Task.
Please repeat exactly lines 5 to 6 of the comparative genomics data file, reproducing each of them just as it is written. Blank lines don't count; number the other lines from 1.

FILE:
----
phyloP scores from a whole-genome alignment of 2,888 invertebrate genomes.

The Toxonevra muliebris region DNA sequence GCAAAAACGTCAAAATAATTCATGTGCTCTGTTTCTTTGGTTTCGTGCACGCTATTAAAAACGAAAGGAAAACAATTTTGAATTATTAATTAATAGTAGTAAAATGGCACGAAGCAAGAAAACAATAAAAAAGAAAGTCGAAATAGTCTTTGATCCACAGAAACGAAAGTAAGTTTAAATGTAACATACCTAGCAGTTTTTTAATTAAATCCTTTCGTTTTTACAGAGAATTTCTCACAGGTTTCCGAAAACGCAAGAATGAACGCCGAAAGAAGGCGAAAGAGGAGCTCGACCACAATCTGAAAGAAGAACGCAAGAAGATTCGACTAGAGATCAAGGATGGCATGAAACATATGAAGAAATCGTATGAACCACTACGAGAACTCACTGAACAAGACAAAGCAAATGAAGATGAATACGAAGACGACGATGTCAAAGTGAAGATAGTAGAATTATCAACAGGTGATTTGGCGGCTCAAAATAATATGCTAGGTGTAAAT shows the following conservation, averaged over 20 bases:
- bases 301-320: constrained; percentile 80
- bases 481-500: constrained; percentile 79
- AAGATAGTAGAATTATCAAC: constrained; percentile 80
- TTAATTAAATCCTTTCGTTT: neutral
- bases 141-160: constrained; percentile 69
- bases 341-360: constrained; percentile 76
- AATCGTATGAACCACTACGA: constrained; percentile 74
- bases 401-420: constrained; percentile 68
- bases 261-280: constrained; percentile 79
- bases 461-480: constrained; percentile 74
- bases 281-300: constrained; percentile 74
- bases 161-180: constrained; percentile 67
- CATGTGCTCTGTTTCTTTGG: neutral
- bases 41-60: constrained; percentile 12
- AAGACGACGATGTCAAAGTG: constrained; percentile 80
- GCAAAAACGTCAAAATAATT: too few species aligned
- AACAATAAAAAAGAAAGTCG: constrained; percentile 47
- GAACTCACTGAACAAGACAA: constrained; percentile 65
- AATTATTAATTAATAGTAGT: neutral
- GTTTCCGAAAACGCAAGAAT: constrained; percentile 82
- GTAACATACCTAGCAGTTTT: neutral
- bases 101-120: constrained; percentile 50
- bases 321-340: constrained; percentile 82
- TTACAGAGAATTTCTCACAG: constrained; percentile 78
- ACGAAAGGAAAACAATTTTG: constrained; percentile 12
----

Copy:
- AAGATAGTAGAATTATCAAC: constrained; percentile 80
- TTAATTAAATCCTTTCGTTT: neutral